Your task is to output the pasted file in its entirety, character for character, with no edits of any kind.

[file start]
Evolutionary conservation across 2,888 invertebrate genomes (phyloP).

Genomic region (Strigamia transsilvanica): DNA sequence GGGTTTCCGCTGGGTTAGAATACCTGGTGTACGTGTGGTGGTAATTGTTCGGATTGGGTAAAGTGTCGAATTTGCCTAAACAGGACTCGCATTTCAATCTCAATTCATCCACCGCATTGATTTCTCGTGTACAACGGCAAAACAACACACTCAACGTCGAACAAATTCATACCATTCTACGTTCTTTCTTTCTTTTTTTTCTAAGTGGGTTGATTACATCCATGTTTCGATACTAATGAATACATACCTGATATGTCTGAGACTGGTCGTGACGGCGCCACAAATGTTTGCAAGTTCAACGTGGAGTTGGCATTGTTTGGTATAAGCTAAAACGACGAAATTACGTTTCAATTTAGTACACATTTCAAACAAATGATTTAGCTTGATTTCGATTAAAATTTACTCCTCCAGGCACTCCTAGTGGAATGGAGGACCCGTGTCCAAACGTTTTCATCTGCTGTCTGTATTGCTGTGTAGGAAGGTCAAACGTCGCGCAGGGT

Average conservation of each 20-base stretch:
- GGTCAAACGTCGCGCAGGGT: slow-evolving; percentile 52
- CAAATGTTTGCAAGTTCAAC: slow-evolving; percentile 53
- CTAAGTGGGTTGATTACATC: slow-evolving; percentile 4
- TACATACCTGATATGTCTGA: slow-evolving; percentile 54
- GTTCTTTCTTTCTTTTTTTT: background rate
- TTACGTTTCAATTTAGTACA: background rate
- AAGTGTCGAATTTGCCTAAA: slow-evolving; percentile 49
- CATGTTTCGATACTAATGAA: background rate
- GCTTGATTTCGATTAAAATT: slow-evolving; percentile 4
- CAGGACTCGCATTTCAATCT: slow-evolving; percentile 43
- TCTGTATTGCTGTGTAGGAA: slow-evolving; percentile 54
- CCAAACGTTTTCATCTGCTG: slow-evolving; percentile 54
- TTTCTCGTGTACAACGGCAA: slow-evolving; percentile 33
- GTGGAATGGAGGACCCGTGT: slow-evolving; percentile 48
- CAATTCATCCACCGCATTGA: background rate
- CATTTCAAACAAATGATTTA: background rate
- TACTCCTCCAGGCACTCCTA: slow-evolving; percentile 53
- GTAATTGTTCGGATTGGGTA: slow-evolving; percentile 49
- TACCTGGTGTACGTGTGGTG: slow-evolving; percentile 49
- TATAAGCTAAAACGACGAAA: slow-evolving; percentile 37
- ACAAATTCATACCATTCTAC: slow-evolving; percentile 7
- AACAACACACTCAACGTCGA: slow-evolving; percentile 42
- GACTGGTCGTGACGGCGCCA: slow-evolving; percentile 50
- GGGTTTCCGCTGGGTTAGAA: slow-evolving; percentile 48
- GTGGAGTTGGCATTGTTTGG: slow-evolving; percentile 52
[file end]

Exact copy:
Evolutionary conservation across 2,888 invertebrate genomes (phyloP).

Genomic region (Strigamia transsilvanica): DNA sequence GGGTTTCCGCTGGGTTAGAATACCTGGTGTACGTGTGGTGGTAATTGTTCGGATTGGGTAAAGTGTCGAATTTGCCTAAACAGGACTCGCATTTCAATCTCAATTCATCCACCGCATTGATTTCTCGTGTACAACGGCAAAACAACACACTCAACGTCGAACAAATTCATACCATTCTACGTTCTTTCTTTCTTTTTTTTCTAAGTGGGTTGATTACATCCATGTTTCGATACTAATGAATACATACCTGATATGTCTGAGACTGGTCGTGACGGCGCCACAAATGTTTGCAAGTTCAACGTGGAGTTGGCATTGTTTGGTATAAGCTAAAACGACGAAATTACGTTTCAATTTAGTACACATTTCAAACAAATGATTTAGCTTGATTTCGATTAAAATTTACTCCTCCAGGCACTCCTAGTGGAATGGAGGACCCGTGTCCAAACGTTTTCATCTGCTGTCTGTATTGCTGTGTAGGAAGGTCAAACGTCGCGCAGGGT

Average conservation of each 20-base stretch:
- GGTCAAACGTCGCGCAGGGT: slow-evolving; percentile 52
- CAAATGTTTGCAAGTTCAAC: slow-evolving; percentile 53
- CTAAGTGGGTTGATTACATC: slow-evolving; percentile 4
- TACATACCTGATATGTCTGA: slow-evolving; percentile 54
- GTTCTTTCTTTCTTTTTTTT: background rate
- TTACGTTTCAATTTAGTACA: background rate
- AAGTGTCGAATTTGCCTAAA: slow-evolving; percentile 49
- CATGTTTCGATACTAATGAA: background rate
- GCTTGATTTCGATTAAAATT: slow-evolving; percentile 4
- CAGGACTCGCATTTCAATCT: slow-evolving; percentile 43
- TCTGTATTGCTGTGTAGGAA: slow-evolving; percentile 54
- CCAAACGTTTTCATCTGCTG: slow-evolving; percentile 54
- TTTCTCGTGTACAACGGCAA: slow-evolving; percentile 33
- GTGGAATGGAGGACCCGTGT: slow-evolving; percentile 48
- CAATTCATCCACCGCATTGA: background rate
- CATTTCAAACAAATGATTTA: background rate
- TACTCCTCCAGGCACTCCTA: slow-evolving; percentile 53
- GTAATTGTTCGGATTGGGTA: slow-evolving; percentile 49
- TACCTGGTGTACGTGTGGTG: slow-evolving; percentile 49
- TATAAGCTAAAACGACGAAA: slow-evolving; percentile 37
- ACAAATTCATACCATTCTAC: slow-evolving; percentile 7
- AACAACACACTCAACGTCGA: slow-evolving; percentile 42
- GACTGGTCGTGACGGCGCCA: slow-evolving; percentile 50
- GGGTTTCCGCTGGGTTAGAA: slow-evolving; percentile 48
- GTGGAGTTGGCATTGTTTGG: slow-evolving; percentile 52